Former Boise High Student Body President Nate Fisher has been elected president of the Associated Students of the University of Idaho. He begins his one-year term April 30.
He aspires to follow in the tradition of other ASUI presidents who won high office, including Gov. and U.S. Dirk Kempthorne and Congressman and U.S. Sen. Larry Craig. Kempthorne, of course, also served as U.S. Interior secretary under President George W. Bush.
Fisher was a classmate of my son, Nick; they graduated Boise together in 2012. I first met Nate when he and Nick were in elementary school and played Optimist Youth Football. Even then, Nate expressed a charming enthusiasm for a political culture that solves more problems than it causes.
Fisher’s mother, Jean Fisher, has been an Ada County deputy prosecutor for 25 years who specializes in crimes against children and sexual assault.
Fisher’s father, also Nate, is a lobbyist who spent 11 years in Idaho Office of Species Conservation, under Govs. Kempthorne, Jim Risch and Butch Otter. The elder Nate Fisher also worked as a natural resources adviser to Gov. Phil Batt. In 2012, Fisher became a lobbyist with clients including Amalgamated Sugar, US Ecology, Verizon and the Northwest Grocers Association.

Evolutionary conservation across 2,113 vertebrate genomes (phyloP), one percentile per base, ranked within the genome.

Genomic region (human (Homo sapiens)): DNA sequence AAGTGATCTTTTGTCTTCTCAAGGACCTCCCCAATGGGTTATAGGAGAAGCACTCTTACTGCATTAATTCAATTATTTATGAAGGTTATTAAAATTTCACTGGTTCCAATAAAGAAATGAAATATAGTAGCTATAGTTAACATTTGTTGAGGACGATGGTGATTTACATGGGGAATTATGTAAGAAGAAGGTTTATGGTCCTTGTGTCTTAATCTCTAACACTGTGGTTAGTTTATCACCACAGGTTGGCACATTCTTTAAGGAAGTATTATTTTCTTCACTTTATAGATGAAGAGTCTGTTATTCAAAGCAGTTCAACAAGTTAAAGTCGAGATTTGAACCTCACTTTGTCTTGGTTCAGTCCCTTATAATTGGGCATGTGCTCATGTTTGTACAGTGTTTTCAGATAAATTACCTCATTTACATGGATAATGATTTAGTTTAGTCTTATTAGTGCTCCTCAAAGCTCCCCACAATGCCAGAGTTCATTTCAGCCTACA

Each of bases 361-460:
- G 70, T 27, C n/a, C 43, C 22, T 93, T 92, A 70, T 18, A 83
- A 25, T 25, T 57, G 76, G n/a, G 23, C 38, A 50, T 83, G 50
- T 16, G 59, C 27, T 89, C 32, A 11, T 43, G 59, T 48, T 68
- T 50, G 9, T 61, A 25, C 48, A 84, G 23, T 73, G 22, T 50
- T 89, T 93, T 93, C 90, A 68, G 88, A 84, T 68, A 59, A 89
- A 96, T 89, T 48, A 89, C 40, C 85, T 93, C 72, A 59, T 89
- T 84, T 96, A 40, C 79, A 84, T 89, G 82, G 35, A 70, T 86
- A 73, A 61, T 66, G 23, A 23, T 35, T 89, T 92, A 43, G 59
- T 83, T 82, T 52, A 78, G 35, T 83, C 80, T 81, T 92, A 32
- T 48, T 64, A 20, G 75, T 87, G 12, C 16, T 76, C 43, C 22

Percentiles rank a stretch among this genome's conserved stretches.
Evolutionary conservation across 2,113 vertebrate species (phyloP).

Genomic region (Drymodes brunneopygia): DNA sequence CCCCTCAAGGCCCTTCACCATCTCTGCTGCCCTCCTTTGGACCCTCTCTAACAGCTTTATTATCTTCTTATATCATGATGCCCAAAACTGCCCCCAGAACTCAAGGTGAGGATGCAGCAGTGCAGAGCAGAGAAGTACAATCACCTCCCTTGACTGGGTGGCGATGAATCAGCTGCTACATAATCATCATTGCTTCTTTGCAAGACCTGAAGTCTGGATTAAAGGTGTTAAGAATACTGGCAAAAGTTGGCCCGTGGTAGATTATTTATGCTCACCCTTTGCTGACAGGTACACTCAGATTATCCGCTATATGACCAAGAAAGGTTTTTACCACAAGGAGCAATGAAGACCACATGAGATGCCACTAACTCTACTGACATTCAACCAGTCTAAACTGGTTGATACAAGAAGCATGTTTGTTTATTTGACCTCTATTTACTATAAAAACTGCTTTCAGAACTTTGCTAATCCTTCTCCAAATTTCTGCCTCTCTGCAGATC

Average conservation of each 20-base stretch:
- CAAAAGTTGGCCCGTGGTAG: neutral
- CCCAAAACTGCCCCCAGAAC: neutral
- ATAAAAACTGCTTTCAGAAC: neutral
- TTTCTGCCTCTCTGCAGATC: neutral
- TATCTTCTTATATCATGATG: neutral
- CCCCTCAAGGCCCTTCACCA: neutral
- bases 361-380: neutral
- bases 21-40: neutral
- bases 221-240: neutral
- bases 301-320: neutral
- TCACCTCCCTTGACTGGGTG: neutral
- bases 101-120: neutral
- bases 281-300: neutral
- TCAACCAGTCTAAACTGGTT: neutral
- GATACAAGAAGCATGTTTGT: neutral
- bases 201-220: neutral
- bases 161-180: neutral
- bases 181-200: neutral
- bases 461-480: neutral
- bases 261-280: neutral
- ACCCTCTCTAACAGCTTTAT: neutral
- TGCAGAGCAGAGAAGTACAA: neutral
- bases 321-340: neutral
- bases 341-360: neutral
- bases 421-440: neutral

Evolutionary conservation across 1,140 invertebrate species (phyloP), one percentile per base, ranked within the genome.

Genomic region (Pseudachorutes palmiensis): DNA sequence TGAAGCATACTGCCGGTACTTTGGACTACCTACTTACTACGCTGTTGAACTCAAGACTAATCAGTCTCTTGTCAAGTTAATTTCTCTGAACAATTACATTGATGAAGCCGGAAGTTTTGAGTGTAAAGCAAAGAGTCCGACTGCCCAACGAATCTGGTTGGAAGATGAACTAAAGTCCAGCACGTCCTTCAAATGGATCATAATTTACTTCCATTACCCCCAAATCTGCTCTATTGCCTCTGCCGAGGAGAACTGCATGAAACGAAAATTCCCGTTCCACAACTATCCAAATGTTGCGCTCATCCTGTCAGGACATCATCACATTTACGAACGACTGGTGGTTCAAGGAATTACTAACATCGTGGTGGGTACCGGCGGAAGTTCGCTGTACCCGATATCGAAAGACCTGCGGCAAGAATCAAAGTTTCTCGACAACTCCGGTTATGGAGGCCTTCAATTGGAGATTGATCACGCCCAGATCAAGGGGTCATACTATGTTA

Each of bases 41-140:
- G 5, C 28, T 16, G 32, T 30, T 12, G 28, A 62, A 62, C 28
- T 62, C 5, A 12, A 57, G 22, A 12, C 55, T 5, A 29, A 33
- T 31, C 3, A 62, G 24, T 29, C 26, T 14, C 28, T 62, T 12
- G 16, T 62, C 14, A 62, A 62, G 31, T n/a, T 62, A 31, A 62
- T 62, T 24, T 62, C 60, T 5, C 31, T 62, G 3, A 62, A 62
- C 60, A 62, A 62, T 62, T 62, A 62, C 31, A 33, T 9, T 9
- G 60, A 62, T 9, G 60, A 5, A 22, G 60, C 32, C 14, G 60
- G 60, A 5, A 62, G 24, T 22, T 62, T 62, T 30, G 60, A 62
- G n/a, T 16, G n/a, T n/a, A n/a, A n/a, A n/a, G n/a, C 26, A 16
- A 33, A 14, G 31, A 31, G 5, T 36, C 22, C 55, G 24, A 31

“I think I caught the bug from him,” son Nate said of his politically active dad.
Fisher plans to graduate in 2016 and attend law school or graduate school in public administration and find work in public policy.
“I still aspire to run for and hold an elected office — likely within the state but potentially federally — but understand that this is a pretty lofty goal and could sound rather pretentious or pompous,” he said. “I see myself starting within the state, and attending the UI is putting me in a good position for my future goals.”
Fisher played viola in Boise High’s orchestra for three years, captained the swim team, played on the state runner-up ultimate frisbee team and served on the Mayor’s Council on Children and Youth. He graduated with all “A’s,” excepting a single “B,” and accepted the imperfection with grace. In May 2012, Nate won KTVB’s weekly Distinguished Student Award. You can watch his preternatural maturity in a clip on the station’s archive.
As ASUI president, Fisher plans to work on reforming scholarship policies and the scourge of 21st century public higher education — delayed graduation due to inaccessibility of required courses.
Fisher also aims to raise the profile of the Idaho Student Association, which advocates for the 79,000 Idaho students in both public and private higher education.
Watch out for this young man, I suspect we’ll be hearing more from him.